GAMES OF CHANCE – FREEDOM TO PROVIDE SERVICES
Exclusive license limiting freedom to provide services – national court to determine
• that national legislation, such as that at issue in the main proceedings, which seeks to curb addiction to games of chance and to combat fraud, and which in fact contributes to the achievement of those objectives, can be regarded as limiting betting activities in a consistent and systematic manner even where the holder(s) of an exclusive licence are entitled to make what they are offering on the market attractive by introducing new games and by means of advertising.
• It is for the national court to determine whether unlawful gaming activities constitute a problem in the Member State concerned which might be solved by the expansion of authorised and regulated activities, and whether that expansion is on such a scale as to make it impossible to reconcile with the objective of curbing such addiction.
Blocking access to internet site for Dutch residents is an indispensible element
• A measure which implements the national legislation at issue in the main proceedings, such as the injunction which the judge who heard the application for interim relief imposed on the Ladbrokes companies in order to block access to their internet site for persons residing in the Netherlands and to make it impossible for such persons to participate in telephone betting, is an indispensable element of the protection in respect of games of chance that is intended to be provided by the Netherlands within its own territory and cannot, therefore, be regarded as an additional restriction over and above that which arises directly from the provisions of the Wok.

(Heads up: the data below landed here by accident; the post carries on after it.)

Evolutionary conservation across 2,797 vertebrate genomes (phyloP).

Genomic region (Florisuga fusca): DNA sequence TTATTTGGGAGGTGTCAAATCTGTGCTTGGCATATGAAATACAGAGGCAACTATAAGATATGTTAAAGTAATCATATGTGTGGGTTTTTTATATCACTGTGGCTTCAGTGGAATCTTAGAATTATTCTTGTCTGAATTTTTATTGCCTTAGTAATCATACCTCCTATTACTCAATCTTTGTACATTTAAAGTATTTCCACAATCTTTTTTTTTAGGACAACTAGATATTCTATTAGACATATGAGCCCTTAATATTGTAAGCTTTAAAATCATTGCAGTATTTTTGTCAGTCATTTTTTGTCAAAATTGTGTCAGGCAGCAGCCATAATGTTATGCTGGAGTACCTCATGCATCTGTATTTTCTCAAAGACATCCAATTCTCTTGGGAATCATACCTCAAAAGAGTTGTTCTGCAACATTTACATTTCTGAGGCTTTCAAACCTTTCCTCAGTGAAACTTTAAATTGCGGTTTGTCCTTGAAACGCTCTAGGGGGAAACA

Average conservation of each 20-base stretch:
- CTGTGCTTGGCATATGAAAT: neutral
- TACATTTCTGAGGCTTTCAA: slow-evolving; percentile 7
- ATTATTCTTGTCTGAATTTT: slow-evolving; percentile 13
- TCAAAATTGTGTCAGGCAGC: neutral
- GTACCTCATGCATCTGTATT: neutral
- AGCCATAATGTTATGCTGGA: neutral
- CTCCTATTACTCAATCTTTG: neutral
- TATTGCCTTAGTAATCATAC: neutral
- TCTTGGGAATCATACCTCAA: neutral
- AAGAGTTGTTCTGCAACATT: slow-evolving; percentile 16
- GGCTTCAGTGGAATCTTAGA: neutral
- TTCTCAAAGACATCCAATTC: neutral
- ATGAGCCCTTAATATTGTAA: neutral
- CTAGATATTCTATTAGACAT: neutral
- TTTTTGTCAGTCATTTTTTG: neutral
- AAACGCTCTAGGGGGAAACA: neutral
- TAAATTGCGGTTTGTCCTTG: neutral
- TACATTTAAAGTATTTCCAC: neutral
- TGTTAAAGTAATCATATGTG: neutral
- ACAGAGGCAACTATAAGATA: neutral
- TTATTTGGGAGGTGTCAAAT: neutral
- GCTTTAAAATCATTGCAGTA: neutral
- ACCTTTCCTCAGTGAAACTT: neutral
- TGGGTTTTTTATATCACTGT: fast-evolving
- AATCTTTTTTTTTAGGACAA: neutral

National court not required to determine compatability of implementing measure in each case
• that the answer to the second question is that, for the purpose of applying legislation of a Member State on games of chance which is compatible with Article 49 EC, the national courts are not required to determine, in each case, whether the implementing measure intended to ensure compliance with that legislation is suitable for achieving the objective of that legislation and is compatible with the principle of proportionality, in so far as that measure is necessary to ensure the effectiveness of that legislation and does not include any additional restriction over and above that which arises from the legislation itself.
• Whether that implementing measure was adopted as a result of action by the public authorities to ensure compliance with national legislation or of an application by an individual in the context of a civil action to protect his rights under that legislation has no bearing on the outcome of the dispute before the national court.
Prohibition on legitimate foreign operator from offering games of chance via the internet
• that Article 49 EC must be interpreted as not precluding legislation of a Member State, such as the legislation at issue in the main proceedings, under which exclusive rights to organise and promote games of chance are conferred on a single operator, and which prohibits any other operator, including an operator established in another Member State, from offering via the internet services within the scope of that regime in the territory of the first Member State